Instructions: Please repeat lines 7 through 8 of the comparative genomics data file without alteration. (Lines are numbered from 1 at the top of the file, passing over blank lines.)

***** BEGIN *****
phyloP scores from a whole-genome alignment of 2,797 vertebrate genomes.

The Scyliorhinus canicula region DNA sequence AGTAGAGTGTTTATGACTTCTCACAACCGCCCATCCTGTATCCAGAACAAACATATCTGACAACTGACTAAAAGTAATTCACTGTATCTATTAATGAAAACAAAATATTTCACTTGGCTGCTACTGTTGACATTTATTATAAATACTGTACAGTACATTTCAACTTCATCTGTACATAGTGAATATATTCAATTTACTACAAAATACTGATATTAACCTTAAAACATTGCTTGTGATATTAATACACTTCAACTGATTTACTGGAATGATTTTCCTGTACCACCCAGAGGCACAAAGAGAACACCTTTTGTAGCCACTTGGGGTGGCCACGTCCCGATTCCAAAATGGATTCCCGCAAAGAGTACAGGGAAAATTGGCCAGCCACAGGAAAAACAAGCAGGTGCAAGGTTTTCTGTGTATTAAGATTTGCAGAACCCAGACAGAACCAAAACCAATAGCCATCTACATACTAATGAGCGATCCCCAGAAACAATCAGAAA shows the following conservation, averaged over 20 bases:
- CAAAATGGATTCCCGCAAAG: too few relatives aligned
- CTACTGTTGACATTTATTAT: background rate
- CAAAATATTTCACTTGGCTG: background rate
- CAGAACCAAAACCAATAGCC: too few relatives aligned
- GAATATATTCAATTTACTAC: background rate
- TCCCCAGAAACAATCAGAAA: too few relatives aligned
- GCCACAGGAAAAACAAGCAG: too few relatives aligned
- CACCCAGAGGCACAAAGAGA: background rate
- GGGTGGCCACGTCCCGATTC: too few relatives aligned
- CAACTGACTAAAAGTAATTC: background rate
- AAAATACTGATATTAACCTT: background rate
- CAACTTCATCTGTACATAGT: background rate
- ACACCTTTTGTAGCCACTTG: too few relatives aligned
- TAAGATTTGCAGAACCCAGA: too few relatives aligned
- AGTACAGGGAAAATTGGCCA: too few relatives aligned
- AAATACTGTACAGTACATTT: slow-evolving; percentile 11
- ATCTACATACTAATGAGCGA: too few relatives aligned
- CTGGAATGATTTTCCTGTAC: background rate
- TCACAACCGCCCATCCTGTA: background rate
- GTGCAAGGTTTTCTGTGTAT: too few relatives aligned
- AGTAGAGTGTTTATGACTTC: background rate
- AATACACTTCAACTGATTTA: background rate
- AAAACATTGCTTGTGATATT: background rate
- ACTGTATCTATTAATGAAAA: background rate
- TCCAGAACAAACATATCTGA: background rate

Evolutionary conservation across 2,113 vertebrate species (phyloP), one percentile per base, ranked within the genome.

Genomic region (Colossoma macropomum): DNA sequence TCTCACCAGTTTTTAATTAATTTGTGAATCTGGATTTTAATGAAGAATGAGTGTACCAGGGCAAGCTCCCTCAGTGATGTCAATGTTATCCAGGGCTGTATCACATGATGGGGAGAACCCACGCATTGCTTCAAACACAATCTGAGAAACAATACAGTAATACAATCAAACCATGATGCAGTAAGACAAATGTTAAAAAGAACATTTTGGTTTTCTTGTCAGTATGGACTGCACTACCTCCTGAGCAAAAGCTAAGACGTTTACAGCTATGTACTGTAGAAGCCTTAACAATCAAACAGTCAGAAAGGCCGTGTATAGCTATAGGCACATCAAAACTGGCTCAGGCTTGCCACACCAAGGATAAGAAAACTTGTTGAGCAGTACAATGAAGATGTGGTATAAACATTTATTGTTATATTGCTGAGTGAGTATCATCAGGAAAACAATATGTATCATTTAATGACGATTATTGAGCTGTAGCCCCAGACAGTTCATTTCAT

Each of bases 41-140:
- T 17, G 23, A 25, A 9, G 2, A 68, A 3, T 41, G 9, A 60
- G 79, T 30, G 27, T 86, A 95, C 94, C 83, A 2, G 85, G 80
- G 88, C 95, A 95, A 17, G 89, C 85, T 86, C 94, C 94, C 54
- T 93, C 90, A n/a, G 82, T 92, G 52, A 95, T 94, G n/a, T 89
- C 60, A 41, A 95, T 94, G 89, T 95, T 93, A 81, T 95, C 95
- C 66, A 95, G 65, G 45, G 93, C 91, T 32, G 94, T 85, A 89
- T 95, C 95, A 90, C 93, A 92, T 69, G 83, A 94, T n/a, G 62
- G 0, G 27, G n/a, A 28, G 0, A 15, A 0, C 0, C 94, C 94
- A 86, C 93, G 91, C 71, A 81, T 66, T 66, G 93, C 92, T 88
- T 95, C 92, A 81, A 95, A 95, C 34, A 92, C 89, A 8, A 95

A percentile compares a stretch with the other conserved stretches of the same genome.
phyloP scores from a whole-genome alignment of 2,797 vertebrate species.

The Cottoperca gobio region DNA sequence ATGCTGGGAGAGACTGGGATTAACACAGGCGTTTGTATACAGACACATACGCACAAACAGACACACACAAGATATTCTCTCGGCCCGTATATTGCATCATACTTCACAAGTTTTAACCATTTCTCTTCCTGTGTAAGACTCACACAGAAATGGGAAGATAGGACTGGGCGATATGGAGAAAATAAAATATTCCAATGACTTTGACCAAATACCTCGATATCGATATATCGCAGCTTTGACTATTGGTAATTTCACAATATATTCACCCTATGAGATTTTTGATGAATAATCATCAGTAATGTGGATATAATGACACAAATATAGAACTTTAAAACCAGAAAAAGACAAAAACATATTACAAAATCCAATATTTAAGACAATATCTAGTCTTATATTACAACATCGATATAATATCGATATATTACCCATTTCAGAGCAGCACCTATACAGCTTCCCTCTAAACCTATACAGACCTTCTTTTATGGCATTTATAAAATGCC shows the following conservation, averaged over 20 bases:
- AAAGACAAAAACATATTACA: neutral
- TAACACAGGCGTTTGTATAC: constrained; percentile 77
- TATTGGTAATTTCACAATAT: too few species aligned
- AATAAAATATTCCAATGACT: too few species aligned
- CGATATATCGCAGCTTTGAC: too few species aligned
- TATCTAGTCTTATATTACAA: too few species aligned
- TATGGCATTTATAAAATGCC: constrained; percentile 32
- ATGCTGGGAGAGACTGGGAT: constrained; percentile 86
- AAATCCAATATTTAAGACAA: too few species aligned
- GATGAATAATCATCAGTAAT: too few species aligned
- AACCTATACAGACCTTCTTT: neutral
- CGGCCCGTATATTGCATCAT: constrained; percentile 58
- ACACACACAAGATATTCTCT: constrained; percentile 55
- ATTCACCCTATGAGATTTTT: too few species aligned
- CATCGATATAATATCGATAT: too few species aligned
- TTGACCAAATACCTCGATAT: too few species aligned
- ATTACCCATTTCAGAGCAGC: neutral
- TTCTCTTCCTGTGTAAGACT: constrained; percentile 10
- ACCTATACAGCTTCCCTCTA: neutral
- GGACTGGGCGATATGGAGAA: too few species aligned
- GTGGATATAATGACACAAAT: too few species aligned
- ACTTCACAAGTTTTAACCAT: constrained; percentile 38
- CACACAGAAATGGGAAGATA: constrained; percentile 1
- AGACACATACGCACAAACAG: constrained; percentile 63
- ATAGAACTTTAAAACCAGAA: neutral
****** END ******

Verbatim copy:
- GAATATATTCAATTTACTAC: background rate
- TCCCCAGAAACAATCAGAAA: too few relatives aligned